It’s Voting Tuesday!

 

 

When It Comes to Congress, You’re Not Just Voting for One Person; you’re deciding who’s in charge!

The past few years have been a lesson in the power of holding the majority in Congress. In both the US House and the Senate, the party with the majority dictates what gets done and, perhaps more importantly, what doesn’t get done.

In 2016, Senate Majority Leader Mitch McConnell single-handedly prevented the appointment of Judge Merrick Garland, a well-liked moderate among Republications and Democrats, including Orrin Hatch.

Before President Obama nominated Judge Garland only hours after the announcement of Justice Scalia’s death, Senate Majority Leader Mitch McConnell declared any appointment by the “sitting president” to be null and void. He argued that the next Supreme Court justice should be chosen by the next president — to be elected later that year. We shall see if his argument goes both ways.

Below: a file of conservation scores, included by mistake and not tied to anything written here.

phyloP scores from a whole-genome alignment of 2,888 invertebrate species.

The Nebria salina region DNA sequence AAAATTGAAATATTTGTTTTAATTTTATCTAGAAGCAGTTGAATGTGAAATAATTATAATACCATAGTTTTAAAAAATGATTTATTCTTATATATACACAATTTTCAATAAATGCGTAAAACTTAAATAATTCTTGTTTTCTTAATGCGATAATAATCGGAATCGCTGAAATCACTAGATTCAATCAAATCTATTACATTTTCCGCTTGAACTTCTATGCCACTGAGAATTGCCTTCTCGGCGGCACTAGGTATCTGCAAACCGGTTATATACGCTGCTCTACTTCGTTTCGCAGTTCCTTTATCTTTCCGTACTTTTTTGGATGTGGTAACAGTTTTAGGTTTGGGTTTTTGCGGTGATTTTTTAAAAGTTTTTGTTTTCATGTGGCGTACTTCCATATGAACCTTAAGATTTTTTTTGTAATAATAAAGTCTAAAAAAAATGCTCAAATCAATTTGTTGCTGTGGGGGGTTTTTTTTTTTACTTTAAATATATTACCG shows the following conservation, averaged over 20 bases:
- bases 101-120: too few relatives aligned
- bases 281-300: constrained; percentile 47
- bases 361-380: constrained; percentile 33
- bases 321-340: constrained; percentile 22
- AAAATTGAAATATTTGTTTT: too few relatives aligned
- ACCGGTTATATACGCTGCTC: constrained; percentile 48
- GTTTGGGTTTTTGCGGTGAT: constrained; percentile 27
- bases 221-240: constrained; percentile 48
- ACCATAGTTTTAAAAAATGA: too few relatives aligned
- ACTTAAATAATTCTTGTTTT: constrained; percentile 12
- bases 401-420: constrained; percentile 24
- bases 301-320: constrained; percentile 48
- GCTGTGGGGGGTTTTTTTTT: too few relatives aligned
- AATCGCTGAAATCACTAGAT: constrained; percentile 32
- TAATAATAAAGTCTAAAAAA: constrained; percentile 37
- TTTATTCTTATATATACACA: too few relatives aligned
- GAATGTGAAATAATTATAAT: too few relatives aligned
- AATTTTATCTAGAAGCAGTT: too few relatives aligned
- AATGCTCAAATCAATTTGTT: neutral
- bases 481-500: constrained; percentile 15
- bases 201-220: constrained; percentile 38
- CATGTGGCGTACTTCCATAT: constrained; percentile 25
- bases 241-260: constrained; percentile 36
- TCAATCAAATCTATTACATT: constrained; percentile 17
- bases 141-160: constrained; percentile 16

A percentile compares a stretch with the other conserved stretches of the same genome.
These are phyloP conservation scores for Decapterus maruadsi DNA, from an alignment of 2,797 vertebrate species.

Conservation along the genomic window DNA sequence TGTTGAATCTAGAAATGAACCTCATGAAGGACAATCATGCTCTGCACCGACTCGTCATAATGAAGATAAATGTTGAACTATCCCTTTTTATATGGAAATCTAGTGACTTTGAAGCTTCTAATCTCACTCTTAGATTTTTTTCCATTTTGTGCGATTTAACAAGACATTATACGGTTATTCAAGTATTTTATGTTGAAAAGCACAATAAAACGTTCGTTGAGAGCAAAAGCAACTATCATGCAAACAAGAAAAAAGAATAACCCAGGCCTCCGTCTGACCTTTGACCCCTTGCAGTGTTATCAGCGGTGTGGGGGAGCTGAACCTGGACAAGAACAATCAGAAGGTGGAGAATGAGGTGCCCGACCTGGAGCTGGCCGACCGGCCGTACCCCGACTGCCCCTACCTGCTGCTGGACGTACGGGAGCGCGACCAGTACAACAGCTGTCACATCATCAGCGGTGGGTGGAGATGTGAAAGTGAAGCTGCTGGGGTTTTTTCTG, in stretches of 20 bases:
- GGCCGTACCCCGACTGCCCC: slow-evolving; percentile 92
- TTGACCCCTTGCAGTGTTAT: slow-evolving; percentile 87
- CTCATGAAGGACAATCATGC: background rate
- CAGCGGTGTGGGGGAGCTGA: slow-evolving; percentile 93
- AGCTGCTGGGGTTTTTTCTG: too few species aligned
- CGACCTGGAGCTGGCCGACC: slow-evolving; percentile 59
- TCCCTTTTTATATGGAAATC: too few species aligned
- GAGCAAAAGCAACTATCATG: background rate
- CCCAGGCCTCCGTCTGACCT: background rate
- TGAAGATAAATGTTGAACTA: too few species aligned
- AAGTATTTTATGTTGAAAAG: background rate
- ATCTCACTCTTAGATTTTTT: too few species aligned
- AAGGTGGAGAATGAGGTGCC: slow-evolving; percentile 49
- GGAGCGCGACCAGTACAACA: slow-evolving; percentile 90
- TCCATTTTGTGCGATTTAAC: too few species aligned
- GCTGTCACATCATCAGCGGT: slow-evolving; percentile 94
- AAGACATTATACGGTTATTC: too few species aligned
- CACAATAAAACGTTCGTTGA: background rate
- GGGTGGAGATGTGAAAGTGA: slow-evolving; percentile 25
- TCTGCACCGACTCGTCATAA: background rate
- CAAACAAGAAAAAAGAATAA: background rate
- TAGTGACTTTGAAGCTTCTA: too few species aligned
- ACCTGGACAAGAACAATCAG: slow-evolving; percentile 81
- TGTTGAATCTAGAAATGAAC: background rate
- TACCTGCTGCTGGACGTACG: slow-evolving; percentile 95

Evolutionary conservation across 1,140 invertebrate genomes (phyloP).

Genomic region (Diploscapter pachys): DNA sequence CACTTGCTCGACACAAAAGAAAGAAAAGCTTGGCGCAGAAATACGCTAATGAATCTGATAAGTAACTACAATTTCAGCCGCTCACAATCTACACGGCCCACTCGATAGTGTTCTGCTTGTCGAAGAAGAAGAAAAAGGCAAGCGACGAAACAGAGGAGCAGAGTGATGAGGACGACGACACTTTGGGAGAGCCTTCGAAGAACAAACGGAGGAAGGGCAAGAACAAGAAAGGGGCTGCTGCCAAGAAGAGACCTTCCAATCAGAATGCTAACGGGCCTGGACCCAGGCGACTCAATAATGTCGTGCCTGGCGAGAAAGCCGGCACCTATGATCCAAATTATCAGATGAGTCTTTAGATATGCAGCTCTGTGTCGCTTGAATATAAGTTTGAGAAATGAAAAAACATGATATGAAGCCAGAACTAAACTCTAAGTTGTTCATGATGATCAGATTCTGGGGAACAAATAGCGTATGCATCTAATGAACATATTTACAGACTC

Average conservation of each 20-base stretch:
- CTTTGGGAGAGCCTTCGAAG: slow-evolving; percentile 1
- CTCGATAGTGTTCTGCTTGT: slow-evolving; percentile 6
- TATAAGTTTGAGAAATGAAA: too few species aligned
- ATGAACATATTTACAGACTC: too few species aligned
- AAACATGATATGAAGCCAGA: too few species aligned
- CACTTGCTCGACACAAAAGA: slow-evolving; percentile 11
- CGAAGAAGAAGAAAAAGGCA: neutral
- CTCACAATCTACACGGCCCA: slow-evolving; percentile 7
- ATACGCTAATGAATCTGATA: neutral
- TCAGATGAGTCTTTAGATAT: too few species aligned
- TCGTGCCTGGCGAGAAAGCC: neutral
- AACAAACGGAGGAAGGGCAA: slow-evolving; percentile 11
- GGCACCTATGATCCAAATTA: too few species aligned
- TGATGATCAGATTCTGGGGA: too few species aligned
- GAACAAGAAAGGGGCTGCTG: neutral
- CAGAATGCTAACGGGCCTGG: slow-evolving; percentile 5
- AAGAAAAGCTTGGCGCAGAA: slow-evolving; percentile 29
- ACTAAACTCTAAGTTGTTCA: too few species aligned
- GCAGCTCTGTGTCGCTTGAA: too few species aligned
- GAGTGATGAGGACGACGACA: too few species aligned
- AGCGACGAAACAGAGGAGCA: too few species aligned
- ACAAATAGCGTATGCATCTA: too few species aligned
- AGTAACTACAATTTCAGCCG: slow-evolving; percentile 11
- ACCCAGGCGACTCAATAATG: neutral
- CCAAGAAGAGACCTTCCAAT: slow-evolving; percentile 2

Mitch McConnell’s power and privilege impact all of our lives in part because he refuses to allow the Senate to vote on legislation that his colleagues, constituents, conservative party, and the President oppose. By denying a Senate vote, they also avoid a roll call that publicly records each senator’s vote. Rather than to look for bipartisan solutions, they shut the door on any discussion and silence the minority.

On the House side, Senator Nancy Pelosi regaining the Speakership opened the door for the first meaningful inquiries into many questionable actions of the Trump administration? If the 2018 elections had come out differently, it’s unlikely there would even be an investigation.

Your vote for Representatives and Senators directly affects which party is in the majority and who makes those decisions as Speaker and Majority leader. It’s about more than the individual candidate – it’s about which caucus they will lift into power in 2020.